I looked around the empty hotel room, saying, “I feel like I’m getting off easy.”
Her little growl made my mouth curve into a smile, but it straightened when her voice came out reedy and stressed. “What if my dress is all boob and you’re like the only one who doesn’t think it’s obscene?”
“If you came down the aisle topless I would be completely okay with this. And mine is the only opinion that matters tomorrow.”
“Then why did we invite a hundred and sixty-four other people?”
“Hanna. Shut up, right now. Come to my room to get laid.”
The line clicked dead, and a few seconds later I heard feet shuffling in front of my door, a long pause, and then a quiet knock.
“Close your eyes,” she called from the hallway.
I walked over, closed my eyes tight, and opened the door.
“Keep them closed,” she warned.
I squeezed them tighter, obediently.
Her hands moved to my neck and slid up to my face, fumbling in her nervousness before finally managing to tie something around my eyes. And then she fell quiet. I couldn’t see her, couldn’t feel her.
Reaching out, I found her waist, pulled her to my bare chest. “Tell me what’s really going on.”
“I don’t like not being with you the night before our wedding,” she confessed into my skin. “I need you.”
Blindly, I ran my hands up her sides, over her shoulders, and along her neck before cupping her face. My fingers met soft silk, and I followed the path of the fabric to a knot at the back of her head.
Hanna had tied a scarf around her eyes, too. Oh, this one.
Laughing, I kissed the top of her head. “So stay with me.”
She groaned. “This tradition sucks, but I feel like if there are any traditions I should listen to, it’s the ones about how to not mess this marriage up. We can’t see each other until tomorrow.”
I held her face in my hands, tilting it so I could kiss her. My lips met the tip of her nose first, before traveling south to their target. “There is no way to mess this up,” I said, right against her mouth. “Even if we didn’t get married tomorrow, you’re the love of my life. I’m with you until we both die, at the same time, when I am one hundred and you are ninety-three.”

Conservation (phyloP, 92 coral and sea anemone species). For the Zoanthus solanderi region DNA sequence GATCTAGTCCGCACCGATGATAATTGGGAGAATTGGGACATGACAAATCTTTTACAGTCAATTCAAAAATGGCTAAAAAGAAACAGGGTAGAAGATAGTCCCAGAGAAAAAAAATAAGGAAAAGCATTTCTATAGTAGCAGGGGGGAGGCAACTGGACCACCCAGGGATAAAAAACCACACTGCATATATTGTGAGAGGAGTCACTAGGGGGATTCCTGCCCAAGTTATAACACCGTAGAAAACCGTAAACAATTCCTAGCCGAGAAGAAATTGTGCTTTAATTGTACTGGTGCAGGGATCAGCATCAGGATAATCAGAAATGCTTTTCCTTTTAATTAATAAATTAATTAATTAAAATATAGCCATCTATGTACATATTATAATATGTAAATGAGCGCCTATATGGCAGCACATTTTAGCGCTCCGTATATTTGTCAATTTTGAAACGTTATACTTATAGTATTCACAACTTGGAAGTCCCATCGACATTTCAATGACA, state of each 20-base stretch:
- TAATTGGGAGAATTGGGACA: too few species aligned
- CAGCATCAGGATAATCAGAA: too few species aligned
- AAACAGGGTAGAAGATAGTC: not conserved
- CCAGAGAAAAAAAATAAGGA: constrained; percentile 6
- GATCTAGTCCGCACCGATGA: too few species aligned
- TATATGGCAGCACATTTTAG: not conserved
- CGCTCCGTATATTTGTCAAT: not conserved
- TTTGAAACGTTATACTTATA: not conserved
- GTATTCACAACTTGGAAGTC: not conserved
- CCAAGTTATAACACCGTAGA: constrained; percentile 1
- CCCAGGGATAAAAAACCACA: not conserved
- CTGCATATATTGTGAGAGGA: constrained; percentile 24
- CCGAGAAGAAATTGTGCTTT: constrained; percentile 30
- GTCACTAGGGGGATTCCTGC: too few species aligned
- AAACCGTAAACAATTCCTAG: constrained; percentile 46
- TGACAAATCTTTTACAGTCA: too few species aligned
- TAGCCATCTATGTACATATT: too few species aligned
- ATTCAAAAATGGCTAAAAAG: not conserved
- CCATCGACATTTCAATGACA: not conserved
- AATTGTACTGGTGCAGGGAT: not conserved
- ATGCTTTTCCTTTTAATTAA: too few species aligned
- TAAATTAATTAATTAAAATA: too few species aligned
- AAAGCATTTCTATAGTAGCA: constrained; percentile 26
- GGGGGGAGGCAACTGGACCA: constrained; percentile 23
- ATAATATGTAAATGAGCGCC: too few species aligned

With a quiet laugh, she turned me, guiding me to the bed and carefully pulling me down onto it. She pushed me until I was lying on my back and then climbed over my hips.
“Are your eyes open now?” I asked her, teasing.
“I lifted the blindfold for a second, but they’re closed again. Someone had to navigate us here safely.”
“I mean, I think the rule is the groom can’t see the bride, right? You can look at me,” I whispered.
She paused. “Really?”
After a short hesitation, I heard the shift of her blindfold as she removed it and then the sound of her quiet breaths.
“There you are.” She ran a hand up my chest and over my neck, and then a single fingertip traced the shape of my mouth. “Husband. Isn’t that crazy?”
My skin ignited, hungry. “Hann—”
Her mouth came over mine, shutting me up, lips wet and so fucking full, hands working my boxers down my hips. She licked my neck, her hair tickling my skin as she made her way down my chest, past my stomach . . .
“It’s good luck to give head before the wedding,” I confirmed when she wrapped her hand around me, licking near the base and dragging her tongue to the tip. “So we’re on the right track.”
Her giggle vibrated against me as she kissed and sucked, licking me hard as fucking stone in her grip.
“Goddamn,” I whispered, hips arching from the bed. “Plum, this blindfold . . . your tongue. Fuck.”
She played with me just enough to have me rocking up from the mattress and then I felt her shift and pull her little nightie up over her hips and straddle me.
Her mouth came down against my ear. “No grabbing my boobs.”
“Whatever you say,” I swore immediately. “Just don’t stop.”
“You have a gift for bruising boobs. My dress shows boob.”